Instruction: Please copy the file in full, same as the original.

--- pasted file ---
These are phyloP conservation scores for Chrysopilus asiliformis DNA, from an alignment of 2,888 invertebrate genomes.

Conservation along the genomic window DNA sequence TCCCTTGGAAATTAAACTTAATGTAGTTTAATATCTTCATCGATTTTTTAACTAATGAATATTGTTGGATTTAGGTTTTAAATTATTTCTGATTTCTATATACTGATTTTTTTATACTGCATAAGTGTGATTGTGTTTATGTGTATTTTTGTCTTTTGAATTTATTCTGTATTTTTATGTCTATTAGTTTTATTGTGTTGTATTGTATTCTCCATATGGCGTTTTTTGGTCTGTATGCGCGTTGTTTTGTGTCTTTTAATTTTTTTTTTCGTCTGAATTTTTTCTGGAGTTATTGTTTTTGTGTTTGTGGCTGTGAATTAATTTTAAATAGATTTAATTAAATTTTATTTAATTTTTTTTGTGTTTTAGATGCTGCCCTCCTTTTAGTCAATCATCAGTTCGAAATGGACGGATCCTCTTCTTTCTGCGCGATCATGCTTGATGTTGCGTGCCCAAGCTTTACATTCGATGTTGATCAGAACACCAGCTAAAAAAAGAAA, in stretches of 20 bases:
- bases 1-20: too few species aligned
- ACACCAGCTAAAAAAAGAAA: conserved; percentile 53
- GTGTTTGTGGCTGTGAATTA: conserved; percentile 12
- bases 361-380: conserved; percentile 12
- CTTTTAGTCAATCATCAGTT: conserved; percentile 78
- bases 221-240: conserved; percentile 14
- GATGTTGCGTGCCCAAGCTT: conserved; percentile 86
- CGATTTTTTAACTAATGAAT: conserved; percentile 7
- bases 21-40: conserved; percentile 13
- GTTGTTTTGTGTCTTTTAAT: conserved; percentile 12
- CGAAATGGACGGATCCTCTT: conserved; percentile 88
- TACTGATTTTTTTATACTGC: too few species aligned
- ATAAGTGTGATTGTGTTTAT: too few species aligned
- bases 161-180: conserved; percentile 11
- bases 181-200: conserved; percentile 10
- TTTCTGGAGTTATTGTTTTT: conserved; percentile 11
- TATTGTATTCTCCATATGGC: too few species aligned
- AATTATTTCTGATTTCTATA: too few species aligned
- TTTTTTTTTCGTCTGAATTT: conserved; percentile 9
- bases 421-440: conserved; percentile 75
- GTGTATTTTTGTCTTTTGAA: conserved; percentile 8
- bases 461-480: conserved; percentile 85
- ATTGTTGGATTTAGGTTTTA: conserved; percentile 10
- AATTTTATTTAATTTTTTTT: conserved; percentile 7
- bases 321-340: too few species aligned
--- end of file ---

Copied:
These are phyloP conservation scores for Chrysopilus asiliformis DNA, from an alignment of 2,888 invertebrate genomes.

Conservation along the genomic window DNA sequence TCCCTTGGAAATTAAACTTAATGTAGTTTAATATCTTCATCGATTTTTTAACTAATGAATATTGTTGGATTTAGGTTTTAAATTATTTCTGATTTCTATATACTGATTTTTTTATACTGCATAAGTGTGATTGTGTTTATGTGTATTTTTGTCTTTTGAATTTATTCTGTATTTTTATGTCTATTAGTTTTATTGTGTTGTATTGTATTCTCCATATGGCGTTTTTTGGTCTGTATGCGCGTTGTTTTGTGTCTTTTAATTTTTTTTTTCGTCTGAATTTTTTCTGGAGTTATTGTTTTTGTGTTTGTGGCTGTGAATTAATTTTAAATAGATTTAATTAAATTTTATTTAATTTTTTTTGTGTTTTAGATGCTGCCCTCCTTTTAGTCAATCATCAGTTCGAAATGGACGGATCCTCTTCTTTCTGCGCGATCATGCTTGATGTTGCGTGCCCAAGCTTTACATTCGATGTTGATCAGAACACCAGCTAAAAAAAGAAA, in stretches of 20 bases:
- bases 1-20: too few species aligned
- ACACCAGCTAAAAAAAGAAA: conserved; percentile 53
- GTGTTTGTGGCTGTGAATTA: conserved; percentile 12
- bases 361-380: conserved; percentile 12
- CTTTTAGTCAATCATCAGTT: conserved; percentile 78
- bases 221-240: conserved; percentile 14
- GATGTTGCGTGCCCAAGCTT: conserved; percentile 86
- CGATTTTTTAACTAATGAAT: conserved; percentile 7
- bases 21-40: conserved; percentile 13
- GTTGTTTTGTGTCTTTTAAT: conserved; percentile 12
- CGAAATGGACGGATCCTCTT: conserved; percentile 88
- TACTGATTTTTTTATACTGC: too few species aligned
- ATAAGTGTGATTGTGTTTAT: too few species aligned
- bases 161-180: conserved; percentile 11
- bases 181-200: conserved; percentile 10
- TTTCTGGAGTTATTGTTTTT: conserved; percentile 11
- TATTGTATTCTCCATATGGC: too few species aligned
- AATTATTTCTGATTTCTATA: too few species aligned
- TTTTTTTTTCGTCTGAATTT: conserved; percentile 9
- bases 421-440: conserved; percentile 75
- GTGTATTTTTGTCTTTTGAA: conserved; percentile 8
- bases 461-480: conserved; percentile 85
- ATTGTTGGATTTAGGTTTTA: conserved; percentile 10
- AATTTTATTTAATTTTTTTT: conserved; percentile 7
- bases 321-340: too few species aligned